Images are one design element that people feel they simply cannot exclude from their Web sites. For the most part, images do enhance and add to a site when properly utilized, however, when abused they can ruin an otherwise creative and informative site and assure that visitors will not return.
In the interest of providing answers on frequently needed topics, some short descriptions, tutorials and links to information rich sites have been compiled. If you find a good resource that should be added, or if you encounter a broken or changed link, please notify: email@example.com.
This question is quite frequently asked by web designers with all levels of experience. The really short and sweet rule to remember is:
"Lots of colors, JPEG... Solid colors or no gradations, GIF."
The first thing to understand about GIF and JPEG image formats is that they are both compression based formats. In other words, they take an uncompressed image such as a bitmapped image, and compress them to a smaller file size. The usual result of this conversion is a significantly smaller image size.
It might seem that one compression method would always result in smaller file sizes, but that is simply not the case. The GIF format is excellent at compressing images that have relatively few colors with no gradations. In fact, most small web graphics which are saved in GIF format should never exceed 10 kb. Now in the world of images... that's small! By contrast JPEG compression, when there are few colors and no gradations, usually results in images which are larger than their GIF counterparts and appear noticeably degraded.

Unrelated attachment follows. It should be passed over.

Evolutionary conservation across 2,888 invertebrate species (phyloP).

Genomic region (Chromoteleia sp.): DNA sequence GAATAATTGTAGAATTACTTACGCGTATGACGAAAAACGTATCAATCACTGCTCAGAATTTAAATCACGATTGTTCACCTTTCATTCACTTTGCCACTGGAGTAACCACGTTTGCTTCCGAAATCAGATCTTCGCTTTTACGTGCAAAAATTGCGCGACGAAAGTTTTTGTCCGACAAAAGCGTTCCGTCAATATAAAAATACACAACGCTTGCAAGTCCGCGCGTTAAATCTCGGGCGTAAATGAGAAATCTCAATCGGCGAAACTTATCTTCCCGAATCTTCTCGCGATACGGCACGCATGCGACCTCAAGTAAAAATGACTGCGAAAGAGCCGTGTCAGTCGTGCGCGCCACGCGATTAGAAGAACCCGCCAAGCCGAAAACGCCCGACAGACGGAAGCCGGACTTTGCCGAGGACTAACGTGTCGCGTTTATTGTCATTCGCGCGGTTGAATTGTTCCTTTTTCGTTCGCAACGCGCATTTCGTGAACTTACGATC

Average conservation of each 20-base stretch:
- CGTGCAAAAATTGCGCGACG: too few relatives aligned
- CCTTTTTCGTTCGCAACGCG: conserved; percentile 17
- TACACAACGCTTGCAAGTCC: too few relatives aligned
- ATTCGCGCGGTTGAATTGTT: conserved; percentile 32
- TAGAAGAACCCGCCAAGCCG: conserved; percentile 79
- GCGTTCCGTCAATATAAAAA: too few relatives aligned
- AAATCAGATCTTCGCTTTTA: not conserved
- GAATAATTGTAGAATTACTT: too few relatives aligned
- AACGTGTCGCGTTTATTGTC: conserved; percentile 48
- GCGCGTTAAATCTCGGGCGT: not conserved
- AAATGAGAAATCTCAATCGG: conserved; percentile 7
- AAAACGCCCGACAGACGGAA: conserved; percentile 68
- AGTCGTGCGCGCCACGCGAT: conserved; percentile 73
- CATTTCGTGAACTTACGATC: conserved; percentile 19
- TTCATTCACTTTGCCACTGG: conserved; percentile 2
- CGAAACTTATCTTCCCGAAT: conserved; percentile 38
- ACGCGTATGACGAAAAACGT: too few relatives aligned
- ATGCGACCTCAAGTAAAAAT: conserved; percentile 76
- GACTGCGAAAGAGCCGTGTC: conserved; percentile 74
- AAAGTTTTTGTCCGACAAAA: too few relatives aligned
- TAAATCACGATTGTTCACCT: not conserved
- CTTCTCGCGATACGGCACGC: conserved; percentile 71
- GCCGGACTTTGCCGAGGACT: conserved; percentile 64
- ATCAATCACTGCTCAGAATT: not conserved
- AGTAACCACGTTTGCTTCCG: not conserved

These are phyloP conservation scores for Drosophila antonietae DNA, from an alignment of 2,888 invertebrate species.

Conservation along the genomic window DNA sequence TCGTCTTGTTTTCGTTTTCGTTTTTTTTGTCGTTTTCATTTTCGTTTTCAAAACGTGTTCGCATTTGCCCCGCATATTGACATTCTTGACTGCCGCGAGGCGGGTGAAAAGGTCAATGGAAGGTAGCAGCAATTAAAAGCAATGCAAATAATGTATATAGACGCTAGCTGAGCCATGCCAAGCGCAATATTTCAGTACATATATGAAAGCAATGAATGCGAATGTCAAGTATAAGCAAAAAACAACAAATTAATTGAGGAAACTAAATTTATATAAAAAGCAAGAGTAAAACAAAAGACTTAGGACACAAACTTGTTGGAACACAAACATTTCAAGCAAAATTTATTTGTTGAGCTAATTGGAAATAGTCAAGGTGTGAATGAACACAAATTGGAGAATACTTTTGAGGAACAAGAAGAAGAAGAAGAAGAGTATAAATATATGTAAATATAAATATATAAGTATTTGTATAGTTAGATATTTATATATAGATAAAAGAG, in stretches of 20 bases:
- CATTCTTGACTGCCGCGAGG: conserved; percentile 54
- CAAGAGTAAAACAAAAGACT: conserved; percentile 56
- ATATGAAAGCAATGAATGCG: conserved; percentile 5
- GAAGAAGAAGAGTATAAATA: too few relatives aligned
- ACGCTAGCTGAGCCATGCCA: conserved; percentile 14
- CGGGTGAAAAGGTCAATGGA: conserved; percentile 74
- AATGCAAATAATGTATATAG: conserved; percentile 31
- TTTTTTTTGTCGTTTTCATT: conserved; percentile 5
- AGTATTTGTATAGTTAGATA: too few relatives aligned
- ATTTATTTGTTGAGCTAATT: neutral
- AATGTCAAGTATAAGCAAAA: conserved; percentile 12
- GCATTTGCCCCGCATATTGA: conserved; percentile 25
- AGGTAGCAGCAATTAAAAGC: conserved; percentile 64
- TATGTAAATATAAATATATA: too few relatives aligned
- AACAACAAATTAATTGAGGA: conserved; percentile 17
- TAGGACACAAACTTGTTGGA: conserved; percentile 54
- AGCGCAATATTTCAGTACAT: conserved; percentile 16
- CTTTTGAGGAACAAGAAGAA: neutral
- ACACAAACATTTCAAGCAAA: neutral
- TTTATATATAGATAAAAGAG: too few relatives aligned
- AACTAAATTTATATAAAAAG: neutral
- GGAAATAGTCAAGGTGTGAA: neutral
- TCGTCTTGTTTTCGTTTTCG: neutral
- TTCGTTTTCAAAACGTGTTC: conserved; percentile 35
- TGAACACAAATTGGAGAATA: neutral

As was stated before, each format has it's own particular advantage. And while GIF's may win out with the non-dithering, fewer color images, JPEG is King for dithered continuous tone images. A continuous tone image has a smooth transition or blend from one color to another. A good example of this would be a photograph. Rarely is a picture of anything a single color. There are many color changes, shadows and even gradations of color on objects. All these colors and shades floating around call for the JPEG format.
If you are interested in seeing sample images in the different formats, Adobe has an excellent comparison article. If you are interested in much greater technical detail check out the JPEG FAQ or visit The Graphics Page. And remember, if you are trying to optimize your site for performance, save each image in both formats and then compare them to determine what is best in your particular case!